• Think about the other people in your life. Would you move your family to take this job?

  • Think beyond the first day on the job. Would you be excited about the idea of showing up to work for the next 3-5 years?

  • Think about your career. Will this role and this company help take you in a direction you want to go?

  • Think about the competition. Can you make a case for why the company should hire you over other qualified people? Where does this opportunity land on the job search bull’s eye?

If something doesn’t feel right, trust your gut to walk away. Don’t waste time on an option that’s not going to be a good fit, but try to create a Top 20 list of places where you might like to work. Your time is best spent cultivating relationships and pursuing opportunities connected with these specific targets.

Researching companies will help you in a couple of ways. You’ll waste less time applying with companies that aren’t a good fit, and doubling down on the companies that do fit will give you an edge—you’ll be that much more educated and informed and can customize your story better than the rest of the pack.

Integrate your research findings into your email intro or LinkedIn requests to demonstrate your knowledge and interest. On your resume, customize certain skills and experiences based on the company’s present needs and industry language.

3. Influence: Know who you know  

When it comes to the job search, the old saying is true, “It’s not what you know, but who you know that matters.” Who you know can give you a huge edge over the competition.

Once you have your target companies set, use LinkedIn to see who works there. If anyone in your network shows up in the search (or someone who can connect you), offer to buy them coffee or lunch. If possible, meet onsite at the company to gain extra insight and advantage. You’ll catch a glimpse of the culture and maybe even shake hands with the hiring manager.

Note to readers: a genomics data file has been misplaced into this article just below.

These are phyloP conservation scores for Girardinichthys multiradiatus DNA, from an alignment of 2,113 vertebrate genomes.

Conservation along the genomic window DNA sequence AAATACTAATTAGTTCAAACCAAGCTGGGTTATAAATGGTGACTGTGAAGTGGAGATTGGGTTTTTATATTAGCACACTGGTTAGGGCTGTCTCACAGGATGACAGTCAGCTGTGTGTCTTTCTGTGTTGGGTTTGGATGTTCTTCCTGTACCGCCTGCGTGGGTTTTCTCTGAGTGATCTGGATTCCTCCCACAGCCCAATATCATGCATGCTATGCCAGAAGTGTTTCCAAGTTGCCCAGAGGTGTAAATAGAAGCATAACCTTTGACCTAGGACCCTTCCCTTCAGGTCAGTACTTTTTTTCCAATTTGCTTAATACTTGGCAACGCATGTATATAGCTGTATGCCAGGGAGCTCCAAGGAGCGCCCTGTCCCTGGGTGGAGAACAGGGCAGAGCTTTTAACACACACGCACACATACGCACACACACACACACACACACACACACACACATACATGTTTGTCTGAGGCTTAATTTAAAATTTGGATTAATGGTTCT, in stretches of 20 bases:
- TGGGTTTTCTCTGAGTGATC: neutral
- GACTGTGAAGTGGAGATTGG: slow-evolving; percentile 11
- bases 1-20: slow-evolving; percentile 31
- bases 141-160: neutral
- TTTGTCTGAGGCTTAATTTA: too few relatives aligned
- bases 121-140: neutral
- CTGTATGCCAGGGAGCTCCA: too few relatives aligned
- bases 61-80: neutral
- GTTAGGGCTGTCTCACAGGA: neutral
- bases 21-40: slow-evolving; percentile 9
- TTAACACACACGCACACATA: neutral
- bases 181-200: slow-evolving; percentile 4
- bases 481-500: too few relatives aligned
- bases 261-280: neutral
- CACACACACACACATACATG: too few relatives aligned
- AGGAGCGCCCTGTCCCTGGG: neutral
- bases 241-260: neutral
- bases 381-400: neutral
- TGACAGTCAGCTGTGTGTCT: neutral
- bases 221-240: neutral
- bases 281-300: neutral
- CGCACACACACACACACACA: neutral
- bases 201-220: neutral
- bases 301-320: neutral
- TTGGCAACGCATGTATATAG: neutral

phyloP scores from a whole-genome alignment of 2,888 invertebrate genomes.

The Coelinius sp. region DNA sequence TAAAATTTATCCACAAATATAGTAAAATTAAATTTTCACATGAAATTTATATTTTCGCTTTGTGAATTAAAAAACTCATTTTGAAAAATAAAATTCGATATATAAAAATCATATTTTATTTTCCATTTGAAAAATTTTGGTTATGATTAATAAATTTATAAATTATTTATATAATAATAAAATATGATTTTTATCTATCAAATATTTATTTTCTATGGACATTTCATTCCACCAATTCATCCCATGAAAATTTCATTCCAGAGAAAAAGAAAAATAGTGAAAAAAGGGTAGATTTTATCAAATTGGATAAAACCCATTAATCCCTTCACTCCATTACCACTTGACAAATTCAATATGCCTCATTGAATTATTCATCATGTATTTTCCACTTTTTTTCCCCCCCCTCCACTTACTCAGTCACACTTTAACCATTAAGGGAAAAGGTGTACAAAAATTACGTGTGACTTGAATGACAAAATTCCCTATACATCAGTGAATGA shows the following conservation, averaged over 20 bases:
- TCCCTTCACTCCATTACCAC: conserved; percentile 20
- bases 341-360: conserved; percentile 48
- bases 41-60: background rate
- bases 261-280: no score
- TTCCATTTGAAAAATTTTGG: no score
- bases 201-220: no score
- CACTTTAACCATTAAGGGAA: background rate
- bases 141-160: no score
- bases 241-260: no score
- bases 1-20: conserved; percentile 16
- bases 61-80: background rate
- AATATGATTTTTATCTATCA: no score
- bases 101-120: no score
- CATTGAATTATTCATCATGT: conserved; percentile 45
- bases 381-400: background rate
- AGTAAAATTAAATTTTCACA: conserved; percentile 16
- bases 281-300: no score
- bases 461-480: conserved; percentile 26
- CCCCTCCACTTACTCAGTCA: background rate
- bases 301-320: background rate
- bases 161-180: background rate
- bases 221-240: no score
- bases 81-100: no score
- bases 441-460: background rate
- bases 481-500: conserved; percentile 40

The purpose of the meeting is not to ask for a job but to ask questions. Learn about the company culture, educate yourself on the industry, and discover possible career tracks for someone like you. Ideally, an employee can later forward your resume to the hiring manager directly.

Down the road, when you have an initial conversation with the hiring team, you can reference unique insight from your visit and mention the internal referral, a tremendous advantage. Employee referrals are always more valued and treated with higher regard than resumes spammed online.

4. Metrics: Know what matters

When assessing whether or not your week was a success, stop talking about how many resumes you’ve sent out. “Number of Resumes Sent” is not a good sign of your productivity.

I can send out 100 resumes in an afternoon, but that doesn’t mean my time was well spent. With a more focused approach, you might find you will send out only 1 or 2 resumes a day, but with much higher potential for success.

Rather than tracking how many resumes you send out, measure things that actually matter. Spamming your resume is not one of those things.

For more helpful job search tips: Ultimate Job Search Guide: Recruiter Insider Tips